You and your family are in our prayers. Ruth and Dan

  13. My prayers for your father and for you and your family. In the words of Christ at his first Easter, peace be with you all.

  14. I keep you and your father and all your family close in my prayers. May God sustain and comfort you. Peace.

  15. AKMA, we are only new friends (Derrida @ F2C 2008), but I join this group in lifting you and your family lovingly into God’s care. Beginnings and ends. Horizons. I experienced waves of hurt when my father died. The waves remain, but with time I’ve learned to ride them, and my father comes back/remains with me as I have need. Condolence. -mg

  16. AKAMA, I studied with your father at Chatham (class of 1972, same as your mom, I believe). He was the quintessential tweedy, erudite professor, a very caring human being, a strong proponent of education for women, and a supportive mentor. His support didn’t end with graduation. When I gave a job talk at Chatham about 10 years ago, his questions and comments helped to clarify a few points I had left a little murky. I didn’t get the job but I got the next one, at the School of Medicine, partly due to the input I received from him. When he spotted me at his retirement party, he came over and gave me a big hug and said he was so happy to see someone from his early years at the College. My connection has another dimension: April 2 was the first anniversary of my mother’s death. It seems like only a few minutes have passed, and it seems like decades. You and your family are in my thoughts.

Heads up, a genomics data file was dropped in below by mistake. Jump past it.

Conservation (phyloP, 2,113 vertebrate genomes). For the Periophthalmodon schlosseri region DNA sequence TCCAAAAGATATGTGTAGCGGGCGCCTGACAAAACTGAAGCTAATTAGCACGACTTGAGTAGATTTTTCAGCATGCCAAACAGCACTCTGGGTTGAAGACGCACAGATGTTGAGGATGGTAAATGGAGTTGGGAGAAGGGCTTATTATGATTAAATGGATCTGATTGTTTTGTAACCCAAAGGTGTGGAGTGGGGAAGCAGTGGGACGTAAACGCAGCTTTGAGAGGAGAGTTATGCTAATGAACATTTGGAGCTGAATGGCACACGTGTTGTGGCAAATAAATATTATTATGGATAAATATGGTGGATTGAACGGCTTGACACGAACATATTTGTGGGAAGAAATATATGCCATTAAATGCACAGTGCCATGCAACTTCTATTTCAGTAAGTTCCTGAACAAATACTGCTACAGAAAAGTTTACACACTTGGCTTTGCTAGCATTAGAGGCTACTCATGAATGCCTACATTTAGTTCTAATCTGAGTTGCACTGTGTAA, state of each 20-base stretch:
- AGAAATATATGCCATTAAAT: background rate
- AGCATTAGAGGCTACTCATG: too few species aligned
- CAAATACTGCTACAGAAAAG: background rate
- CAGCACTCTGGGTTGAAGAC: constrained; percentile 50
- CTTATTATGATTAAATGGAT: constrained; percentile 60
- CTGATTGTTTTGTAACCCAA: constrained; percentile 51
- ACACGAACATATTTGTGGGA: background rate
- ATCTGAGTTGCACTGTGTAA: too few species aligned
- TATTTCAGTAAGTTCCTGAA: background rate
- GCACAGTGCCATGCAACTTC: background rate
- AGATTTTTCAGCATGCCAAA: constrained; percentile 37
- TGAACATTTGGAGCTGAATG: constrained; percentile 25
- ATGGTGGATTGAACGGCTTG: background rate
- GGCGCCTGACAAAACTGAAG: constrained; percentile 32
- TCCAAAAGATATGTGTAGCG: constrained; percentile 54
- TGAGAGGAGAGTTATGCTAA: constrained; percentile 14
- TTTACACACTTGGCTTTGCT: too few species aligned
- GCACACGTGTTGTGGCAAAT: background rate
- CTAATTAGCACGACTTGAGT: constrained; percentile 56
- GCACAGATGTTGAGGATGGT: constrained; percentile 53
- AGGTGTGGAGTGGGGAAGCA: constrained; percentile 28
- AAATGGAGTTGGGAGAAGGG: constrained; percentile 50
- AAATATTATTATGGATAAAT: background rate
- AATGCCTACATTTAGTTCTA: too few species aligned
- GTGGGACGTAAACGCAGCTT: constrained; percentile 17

Leave a Reply

Your email address will not be published. Required fields are marked *